Don't leave out that word, "together."  We'll never be as effective alone as we will be together in our spiritual search or in our spiritual growth.  People figure out Christianity and grow in Christianity only as they discuss things together, challenge each other, pray with each other, and watch how others live the faith.
If we don't need to be together to find and follow Jesus, then we may as well sell our church property to a condominium developer.  If we can figure out who Jesus is just by doing Google searches on the internet, or if we can grow in Jesus just by reading Max Lucado books at home, then there's no need for all the stuff we do at the corner of Steck and Greenslope.
Neither our spiritual search nor our spiritual growth will go far unless it's done with others.

Some churches are very effective at helping people find Jesus, but they don't really focus on helping people grow once they've come to faith.  Other churches are very effective at helping people follow Jesus, but frankly they're uncomfortable with the issues and questions that seekers raise.  Our church needs to be where people can come together to meet Jesus and grow in him.

Tim Keller put this well in a lengthy interview for "The Cutting Edge" magazine.  Keller is pastor of Redeemer Presbyterian Church in New York City, and I tend to read and listen to anything the man releases, because he's got a lot to say about what he calls "city-center churches" like Hillcrest.  My thanks to Austin church planter, Chris Marlow, for posting it on his "Simply Missional" website.  Keller says:

In Acts 2 and 1 Cor. 14:23 we see non-believers attracted and challenged by worship.  We learn there that non-believers are expected in worship, and that non-believers must find worship challenging and comprehensible.  In city-centers where there are a mixture of world-views, it is crucial to include both Christians and non-Christians in the same service—even in many of the other meetings and ministries of the church. . . .  Why?  In a "mixed" group, when the preacher speaks somewhat more to non-Christians, the Christians present learn how to share the faith. . . .  On the other hand, when the preacher speaks more to Christians, the non-Christians present come to see how Christianity "works." . . .  In short, a center-city church should not simply "do mission" or "do evangelism."  Every part of its ministry should be geared routinely both to Christians and non-Christians, and expecting non-Christians to be "overhearing" whatever is said and done in any context.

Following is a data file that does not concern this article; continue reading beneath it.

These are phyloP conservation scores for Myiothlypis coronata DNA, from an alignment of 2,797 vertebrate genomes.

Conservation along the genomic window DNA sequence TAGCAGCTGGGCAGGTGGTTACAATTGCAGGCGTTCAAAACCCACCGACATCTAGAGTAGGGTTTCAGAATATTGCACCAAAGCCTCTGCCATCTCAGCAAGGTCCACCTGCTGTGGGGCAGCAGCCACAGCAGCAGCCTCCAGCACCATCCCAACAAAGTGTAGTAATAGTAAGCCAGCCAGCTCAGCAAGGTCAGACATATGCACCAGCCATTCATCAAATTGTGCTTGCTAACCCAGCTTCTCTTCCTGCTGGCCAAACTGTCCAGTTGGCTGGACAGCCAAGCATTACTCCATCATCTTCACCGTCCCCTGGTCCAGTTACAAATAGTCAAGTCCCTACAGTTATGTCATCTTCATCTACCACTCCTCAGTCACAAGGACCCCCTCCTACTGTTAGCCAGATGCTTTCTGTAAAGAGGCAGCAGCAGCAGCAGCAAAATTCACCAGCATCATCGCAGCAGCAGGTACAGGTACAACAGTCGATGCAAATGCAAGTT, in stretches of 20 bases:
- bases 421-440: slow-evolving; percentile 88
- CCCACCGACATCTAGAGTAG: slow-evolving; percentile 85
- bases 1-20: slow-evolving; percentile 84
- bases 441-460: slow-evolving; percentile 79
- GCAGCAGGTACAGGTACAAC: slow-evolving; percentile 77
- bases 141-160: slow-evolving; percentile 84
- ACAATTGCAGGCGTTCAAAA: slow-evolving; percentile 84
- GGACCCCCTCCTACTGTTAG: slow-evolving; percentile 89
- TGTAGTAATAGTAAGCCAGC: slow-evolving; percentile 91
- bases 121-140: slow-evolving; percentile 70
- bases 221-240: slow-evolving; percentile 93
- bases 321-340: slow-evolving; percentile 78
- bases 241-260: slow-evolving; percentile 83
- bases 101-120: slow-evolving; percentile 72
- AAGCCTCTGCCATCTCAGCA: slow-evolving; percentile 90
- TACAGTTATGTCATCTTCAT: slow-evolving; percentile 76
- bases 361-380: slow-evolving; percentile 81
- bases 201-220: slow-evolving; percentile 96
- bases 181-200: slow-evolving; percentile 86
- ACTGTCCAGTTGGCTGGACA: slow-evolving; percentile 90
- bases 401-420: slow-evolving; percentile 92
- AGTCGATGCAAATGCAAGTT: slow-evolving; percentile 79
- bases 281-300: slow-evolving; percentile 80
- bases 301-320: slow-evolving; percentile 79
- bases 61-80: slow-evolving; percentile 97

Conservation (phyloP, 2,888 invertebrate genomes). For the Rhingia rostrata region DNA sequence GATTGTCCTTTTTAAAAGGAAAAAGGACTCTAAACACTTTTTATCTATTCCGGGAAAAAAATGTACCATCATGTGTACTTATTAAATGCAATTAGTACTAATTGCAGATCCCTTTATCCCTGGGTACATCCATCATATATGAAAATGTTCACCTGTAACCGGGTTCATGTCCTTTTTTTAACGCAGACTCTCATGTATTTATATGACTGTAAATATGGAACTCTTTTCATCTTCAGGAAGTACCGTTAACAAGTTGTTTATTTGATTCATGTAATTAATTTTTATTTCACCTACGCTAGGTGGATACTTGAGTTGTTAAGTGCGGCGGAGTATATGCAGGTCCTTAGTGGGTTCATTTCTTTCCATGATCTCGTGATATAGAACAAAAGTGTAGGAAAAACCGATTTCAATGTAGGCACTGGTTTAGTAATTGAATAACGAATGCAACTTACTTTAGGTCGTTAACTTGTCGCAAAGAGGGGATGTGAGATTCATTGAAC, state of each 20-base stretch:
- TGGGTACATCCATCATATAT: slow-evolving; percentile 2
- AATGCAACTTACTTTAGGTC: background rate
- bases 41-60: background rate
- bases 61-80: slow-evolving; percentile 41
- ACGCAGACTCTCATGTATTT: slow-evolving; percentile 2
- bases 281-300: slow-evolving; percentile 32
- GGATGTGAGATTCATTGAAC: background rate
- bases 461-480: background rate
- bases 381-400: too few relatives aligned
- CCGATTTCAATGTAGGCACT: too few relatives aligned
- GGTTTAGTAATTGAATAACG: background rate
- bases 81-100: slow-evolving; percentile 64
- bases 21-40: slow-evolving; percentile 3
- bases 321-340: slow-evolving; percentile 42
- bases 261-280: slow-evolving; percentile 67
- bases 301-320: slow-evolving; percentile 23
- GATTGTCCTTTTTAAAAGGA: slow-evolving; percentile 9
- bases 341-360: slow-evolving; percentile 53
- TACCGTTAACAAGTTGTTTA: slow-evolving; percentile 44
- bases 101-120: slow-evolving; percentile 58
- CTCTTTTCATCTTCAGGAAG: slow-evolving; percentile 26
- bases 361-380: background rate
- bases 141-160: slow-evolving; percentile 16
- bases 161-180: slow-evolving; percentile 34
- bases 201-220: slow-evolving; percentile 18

. . . .

If you speak and discourse as if your whole neighborhood is present eventually more and more of your neighborhood will find their way in or be invited.  Why?  Most Christians, even when they are very edified in church, know intuitively that their non-Christian friends would not appreciate the service.  What you want is for a Christian to come to your church and say, "Oh!  I wish my non-Christian friend could see (or hear) this!"  If this is forgotten, soon even a growing church will be filled with Christians who commute in from various towns and communities far and wide rather than filling up with Christians and seekers from your church's immediate neighborhoods.

So, we are to be a church where northwest Austin can find and follow Jesus together.  Practically speaking, how do we do that?  In the next few weeks of LeaderLines, I'll try to answer that question.